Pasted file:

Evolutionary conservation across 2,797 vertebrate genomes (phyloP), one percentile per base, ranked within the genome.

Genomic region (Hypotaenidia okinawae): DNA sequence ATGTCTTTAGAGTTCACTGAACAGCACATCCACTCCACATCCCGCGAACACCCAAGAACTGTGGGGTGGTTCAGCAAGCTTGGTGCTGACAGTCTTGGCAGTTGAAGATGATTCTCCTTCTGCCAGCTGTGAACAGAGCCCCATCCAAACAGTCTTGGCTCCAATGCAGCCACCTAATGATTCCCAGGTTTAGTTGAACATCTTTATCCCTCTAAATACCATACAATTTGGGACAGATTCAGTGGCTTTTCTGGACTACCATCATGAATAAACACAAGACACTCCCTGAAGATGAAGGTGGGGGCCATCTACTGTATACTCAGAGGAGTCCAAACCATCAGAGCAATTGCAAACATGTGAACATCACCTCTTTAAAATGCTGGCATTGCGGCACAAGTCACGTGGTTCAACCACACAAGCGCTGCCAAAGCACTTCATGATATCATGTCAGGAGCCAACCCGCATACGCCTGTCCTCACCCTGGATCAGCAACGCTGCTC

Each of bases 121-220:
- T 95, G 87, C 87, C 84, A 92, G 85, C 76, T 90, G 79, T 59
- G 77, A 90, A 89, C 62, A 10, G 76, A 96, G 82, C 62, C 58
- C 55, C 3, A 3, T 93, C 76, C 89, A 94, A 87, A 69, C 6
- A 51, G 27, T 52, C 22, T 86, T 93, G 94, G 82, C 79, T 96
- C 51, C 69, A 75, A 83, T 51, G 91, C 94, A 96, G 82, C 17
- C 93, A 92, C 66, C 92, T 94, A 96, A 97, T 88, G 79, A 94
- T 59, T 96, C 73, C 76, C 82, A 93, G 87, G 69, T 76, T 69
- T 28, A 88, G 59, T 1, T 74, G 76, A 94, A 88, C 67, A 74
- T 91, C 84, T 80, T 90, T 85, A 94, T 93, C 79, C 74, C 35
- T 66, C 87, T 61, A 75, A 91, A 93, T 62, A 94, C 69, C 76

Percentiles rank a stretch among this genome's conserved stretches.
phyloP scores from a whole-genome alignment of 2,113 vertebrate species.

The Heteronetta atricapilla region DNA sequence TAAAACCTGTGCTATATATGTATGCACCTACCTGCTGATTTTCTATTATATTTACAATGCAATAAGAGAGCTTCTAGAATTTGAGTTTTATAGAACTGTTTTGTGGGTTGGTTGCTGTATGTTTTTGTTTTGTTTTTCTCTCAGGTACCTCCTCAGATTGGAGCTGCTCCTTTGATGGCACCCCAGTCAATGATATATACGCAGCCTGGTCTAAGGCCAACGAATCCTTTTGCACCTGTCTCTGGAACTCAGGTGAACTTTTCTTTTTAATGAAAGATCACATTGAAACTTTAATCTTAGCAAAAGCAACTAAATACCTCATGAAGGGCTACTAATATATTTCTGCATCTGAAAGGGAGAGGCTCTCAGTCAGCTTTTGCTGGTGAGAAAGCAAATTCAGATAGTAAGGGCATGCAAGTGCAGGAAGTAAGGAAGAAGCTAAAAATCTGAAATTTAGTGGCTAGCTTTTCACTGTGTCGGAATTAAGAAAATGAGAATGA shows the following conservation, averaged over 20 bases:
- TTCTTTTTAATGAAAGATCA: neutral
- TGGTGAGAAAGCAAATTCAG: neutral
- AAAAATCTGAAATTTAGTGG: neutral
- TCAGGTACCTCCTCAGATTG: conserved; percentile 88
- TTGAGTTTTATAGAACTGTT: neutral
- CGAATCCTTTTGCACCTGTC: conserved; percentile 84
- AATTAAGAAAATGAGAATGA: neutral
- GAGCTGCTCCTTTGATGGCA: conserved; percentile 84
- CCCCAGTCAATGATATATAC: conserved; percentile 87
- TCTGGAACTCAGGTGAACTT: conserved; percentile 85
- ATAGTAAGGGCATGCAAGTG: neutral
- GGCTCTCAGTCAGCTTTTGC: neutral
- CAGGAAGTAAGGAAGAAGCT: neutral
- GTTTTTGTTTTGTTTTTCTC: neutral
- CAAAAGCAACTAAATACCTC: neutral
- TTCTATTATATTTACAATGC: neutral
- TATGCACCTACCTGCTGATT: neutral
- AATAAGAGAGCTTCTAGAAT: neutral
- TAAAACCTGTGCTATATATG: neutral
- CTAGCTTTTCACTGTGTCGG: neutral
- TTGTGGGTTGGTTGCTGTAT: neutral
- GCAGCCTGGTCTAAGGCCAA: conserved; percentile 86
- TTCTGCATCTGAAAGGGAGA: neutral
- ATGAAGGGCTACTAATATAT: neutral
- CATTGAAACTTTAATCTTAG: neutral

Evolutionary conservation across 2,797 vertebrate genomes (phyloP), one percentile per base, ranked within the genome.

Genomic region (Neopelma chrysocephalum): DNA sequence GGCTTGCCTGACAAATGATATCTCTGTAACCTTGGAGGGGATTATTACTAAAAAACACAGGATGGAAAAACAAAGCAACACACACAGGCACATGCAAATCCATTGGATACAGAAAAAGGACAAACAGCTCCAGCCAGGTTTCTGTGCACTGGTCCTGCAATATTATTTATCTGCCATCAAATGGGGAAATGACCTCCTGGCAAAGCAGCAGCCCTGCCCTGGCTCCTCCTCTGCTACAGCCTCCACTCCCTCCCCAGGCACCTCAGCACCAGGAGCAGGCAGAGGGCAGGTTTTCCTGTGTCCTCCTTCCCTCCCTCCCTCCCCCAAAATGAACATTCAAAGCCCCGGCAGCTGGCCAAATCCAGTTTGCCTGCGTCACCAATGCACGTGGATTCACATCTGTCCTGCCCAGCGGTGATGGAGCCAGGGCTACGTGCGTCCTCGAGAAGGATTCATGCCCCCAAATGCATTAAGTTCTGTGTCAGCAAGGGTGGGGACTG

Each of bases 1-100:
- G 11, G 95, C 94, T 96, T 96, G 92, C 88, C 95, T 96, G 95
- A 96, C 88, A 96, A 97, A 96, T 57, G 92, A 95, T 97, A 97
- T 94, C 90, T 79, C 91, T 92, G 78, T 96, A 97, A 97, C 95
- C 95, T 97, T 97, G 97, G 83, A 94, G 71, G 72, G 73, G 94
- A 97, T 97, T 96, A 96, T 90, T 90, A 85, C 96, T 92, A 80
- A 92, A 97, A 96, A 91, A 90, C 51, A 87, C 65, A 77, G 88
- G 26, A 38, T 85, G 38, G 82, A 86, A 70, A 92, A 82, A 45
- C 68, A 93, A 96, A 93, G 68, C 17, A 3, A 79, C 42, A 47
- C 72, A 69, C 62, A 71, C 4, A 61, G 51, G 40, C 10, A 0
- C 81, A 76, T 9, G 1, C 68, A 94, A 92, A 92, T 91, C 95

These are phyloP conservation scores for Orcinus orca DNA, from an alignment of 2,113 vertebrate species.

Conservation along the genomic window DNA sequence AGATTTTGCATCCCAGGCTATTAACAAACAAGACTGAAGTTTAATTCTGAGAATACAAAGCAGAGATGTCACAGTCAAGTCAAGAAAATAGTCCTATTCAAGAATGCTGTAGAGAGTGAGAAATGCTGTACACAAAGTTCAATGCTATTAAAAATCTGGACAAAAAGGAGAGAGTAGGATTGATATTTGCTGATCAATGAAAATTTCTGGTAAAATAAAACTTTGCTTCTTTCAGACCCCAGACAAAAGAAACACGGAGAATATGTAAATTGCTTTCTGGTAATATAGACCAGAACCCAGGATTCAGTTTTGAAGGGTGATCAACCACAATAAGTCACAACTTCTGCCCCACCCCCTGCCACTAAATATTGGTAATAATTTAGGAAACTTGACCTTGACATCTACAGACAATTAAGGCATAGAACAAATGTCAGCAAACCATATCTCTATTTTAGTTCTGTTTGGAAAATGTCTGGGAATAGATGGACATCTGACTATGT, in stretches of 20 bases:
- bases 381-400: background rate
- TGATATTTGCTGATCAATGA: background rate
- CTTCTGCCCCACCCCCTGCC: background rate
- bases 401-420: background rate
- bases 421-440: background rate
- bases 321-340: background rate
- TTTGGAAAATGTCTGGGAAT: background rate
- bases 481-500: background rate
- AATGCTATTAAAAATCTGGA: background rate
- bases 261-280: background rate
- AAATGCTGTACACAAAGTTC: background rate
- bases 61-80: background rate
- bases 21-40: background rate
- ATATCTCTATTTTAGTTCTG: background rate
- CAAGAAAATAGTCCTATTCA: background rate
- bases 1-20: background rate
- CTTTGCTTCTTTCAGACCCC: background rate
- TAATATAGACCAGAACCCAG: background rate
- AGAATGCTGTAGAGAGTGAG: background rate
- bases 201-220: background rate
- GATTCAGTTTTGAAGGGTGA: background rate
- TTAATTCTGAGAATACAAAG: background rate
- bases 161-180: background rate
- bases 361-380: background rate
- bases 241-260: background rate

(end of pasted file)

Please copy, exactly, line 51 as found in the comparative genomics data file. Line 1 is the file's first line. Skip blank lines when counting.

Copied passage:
- G 26, A 38, T 85, G 38, G 82, A 86, A 70, A 92, A 82, A 45